Reason 1: They think that if they move fast enough and grow large enough, everyone will throw up their hands and say it is too late to stop. The cat’s out of the bag. I have already seen plenty of this sentiment online, and it could be exactly what the AI companies want. They are counting on visual artists not being willing to stand up for their rights, and the ownership of their work.
Stability AI is also in the process of developing an AI music generator called Dance Diffusion. The following was stated on the developers site: ”Dance Diffusion is also built on datasets composed entirely of copyright-free and voluntarily provided music and audio samples. Because diffusion models are prone to memorization and overfitting, releasing a model trained on copyrighted data could potentially result in legal issues.”
So why was so much care taken to only use copyright-free music in the Dance Diffusion dataset, and no such consideration given to visual artists? Because the music industry is notoriously litigious, and visual artists are not. We do not have big labels looking to protect their assets in the illustration industry. It is mostly up to the individual to protect his or her work, and in the face of such overwhelming forces, that is not an easy thing to do.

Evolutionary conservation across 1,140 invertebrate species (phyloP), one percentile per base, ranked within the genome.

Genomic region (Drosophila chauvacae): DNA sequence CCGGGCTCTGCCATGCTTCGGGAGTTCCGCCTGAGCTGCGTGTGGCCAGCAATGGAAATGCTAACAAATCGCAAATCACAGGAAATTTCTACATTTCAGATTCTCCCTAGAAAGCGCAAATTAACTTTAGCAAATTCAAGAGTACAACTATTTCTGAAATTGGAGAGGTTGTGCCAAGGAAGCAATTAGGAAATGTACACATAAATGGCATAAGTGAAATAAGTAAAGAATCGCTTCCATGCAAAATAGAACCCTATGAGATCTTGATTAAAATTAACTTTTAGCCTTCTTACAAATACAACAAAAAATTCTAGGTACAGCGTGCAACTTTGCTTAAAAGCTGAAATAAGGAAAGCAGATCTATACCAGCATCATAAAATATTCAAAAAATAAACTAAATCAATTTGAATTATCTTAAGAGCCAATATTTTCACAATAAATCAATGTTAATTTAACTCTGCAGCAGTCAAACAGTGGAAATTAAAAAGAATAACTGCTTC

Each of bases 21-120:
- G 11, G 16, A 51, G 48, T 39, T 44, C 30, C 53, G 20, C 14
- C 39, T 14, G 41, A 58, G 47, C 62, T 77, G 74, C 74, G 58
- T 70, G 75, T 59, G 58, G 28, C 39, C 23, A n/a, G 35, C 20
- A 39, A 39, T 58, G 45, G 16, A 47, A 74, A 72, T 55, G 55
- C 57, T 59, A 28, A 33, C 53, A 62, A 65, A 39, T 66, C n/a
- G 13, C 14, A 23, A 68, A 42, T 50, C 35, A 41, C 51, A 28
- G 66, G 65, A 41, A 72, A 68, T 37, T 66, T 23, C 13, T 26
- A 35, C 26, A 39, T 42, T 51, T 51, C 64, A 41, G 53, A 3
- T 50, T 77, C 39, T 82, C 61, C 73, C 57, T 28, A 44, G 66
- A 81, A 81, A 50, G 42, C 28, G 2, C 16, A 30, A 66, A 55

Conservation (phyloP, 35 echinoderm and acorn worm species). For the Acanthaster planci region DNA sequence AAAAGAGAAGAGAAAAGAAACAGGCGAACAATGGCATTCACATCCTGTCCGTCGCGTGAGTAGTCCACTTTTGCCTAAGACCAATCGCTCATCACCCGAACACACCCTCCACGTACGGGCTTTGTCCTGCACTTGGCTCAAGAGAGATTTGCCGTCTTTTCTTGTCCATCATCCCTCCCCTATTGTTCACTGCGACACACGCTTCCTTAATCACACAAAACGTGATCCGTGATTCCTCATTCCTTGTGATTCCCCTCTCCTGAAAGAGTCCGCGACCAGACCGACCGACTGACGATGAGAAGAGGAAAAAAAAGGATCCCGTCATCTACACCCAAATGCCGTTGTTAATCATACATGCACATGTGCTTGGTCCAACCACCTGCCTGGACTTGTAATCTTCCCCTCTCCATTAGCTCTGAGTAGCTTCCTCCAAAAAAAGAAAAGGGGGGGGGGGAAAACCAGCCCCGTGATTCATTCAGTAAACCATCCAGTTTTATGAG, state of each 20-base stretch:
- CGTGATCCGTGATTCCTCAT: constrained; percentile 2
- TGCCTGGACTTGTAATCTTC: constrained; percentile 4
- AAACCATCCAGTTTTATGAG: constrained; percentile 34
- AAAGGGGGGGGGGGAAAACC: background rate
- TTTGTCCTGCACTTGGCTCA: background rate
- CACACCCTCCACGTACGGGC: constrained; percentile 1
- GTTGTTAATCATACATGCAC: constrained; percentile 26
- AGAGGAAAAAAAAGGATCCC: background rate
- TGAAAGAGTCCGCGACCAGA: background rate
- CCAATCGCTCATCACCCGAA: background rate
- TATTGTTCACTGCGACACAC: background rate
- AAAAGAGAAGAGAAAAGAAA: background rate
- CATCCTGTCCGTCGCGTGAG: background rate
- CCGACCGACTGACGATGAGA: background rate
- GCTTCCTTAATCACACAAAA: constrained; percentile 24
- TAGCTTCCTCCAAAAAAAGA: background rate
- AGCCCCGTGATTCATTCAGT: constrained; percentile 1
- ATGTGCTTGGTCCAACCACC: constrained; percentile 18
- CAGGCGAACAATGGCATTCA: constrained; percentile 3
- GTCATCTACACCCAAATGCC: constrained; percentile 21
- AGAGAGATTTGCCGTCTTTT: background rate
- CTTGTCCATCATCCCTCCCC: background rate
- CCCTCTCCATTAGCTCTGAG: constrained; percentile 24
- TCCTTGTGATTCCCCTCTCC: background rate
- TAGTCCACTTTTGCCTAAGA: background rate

Reason 2: Results would not be as good if they limit the dataset. Without all those images ripped from sites such as ArtStation and DeviantArt, users would not be able to add the name of their favorite contemporary artist to a prompt in order to copy his or her style and content.
For example, artist Greg Rutkowski’s name has been used to generate more than 93,000 images on Stable diffusion alone. Recall Dance Diffusion’s disclosure again: “Diffusion models are prone to memorization and overfitting.” Overfitting is a somewhat nebulous term, but in this context it means copying things within the dataset.
Below you can see images from Stable Diffusion that are clearly recreating the box art of a popular video game. If the companies were to limit themselves to public domain, users would not be able to generate images of intellectual properties they do not own. If I were to create and sell these images, I would at the very least get hit with a cease-and-desist order.
Slide from Concept Art Association town hall meeting
But not only are they taking money for these images, they are granting commercial use rights to the end users. I am counting the days until Disney catches on and sees thousands of images of their proprietary characters being monetized and granted the rights for commercial use by AI companies.
Shouldn’t this be enough to prove that they are profiting from the work of others without offering compensation or even the option to not participate? I support my family with the money I make creating art, and these services put my career in jeopardy. Text-to-image generators have certainly created a great deal of stress, anxiety, and anger. My plea is for the public to reconsider supporting this technology in its current state.